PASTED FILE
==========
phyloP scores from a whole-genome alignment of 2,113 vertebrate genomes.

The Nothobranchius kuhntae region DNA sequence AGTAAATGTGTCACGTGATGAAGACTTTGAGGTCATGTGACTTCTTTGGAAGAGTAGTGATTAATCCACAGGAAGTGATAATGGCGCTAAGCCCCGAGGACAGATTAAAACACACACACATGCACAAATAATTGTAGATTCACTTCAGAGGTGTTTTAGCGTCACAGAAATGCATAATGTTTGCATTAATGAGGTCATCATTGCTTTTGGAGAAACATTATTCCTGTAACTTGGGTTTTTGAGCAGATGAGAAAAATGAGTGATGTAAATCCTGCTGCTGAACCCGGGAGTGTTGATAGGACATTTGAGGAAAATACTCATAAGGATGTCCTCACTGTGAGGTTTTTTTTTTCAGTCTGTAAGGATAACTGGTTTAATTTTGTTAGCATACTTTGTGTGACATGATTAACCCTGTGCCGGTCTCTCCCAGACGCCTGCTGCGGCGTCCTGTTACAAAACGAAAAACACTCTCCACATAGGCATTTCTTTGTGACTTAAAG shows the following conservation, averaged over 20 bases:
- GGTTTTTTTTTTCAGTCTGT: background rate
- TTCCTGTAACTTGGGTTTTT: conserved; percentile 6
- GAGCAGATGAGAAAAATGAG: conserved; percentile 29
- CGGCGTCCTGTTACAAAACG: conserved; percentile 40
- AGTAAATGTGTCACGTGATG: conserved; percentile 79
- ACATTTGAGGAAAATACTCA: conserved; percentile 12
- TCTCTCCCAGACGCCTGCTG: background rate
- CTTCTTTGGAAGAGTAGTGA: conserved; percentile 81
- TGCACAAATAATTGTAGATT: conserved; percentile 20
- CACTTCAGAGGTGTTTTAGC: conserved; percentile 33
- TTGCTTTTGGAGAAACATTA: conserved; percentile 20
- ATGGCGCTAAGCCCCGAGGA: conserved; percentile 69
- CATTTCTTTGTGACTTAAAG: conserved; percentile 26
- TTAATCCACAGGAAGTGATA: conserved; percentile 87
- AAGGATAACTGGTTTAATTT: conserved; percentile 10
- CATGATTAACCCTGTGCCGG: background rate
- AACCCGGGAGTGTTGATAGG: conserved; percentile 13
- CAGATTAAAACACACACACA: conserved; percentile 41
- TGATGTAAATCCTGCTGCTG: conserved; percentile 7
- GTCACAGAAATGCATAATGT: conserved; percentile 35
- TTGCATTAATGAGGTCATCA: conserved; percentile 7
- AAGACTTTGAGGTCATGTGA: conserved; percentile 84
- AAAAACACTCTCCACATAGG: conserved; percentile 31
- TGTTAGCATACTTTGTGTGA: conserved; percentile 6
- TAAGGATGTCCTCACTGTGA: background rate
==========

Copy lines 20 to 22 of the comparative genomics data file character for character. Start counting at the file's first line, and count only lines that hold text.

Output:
- CAGATTAAAACACACACACA: conserved; percentile 41
- TGATGTAAATCCTGCTGCTG: conserved; percentile 7
- GTCACAGAAATGCATAATGT: conserved; percentile 35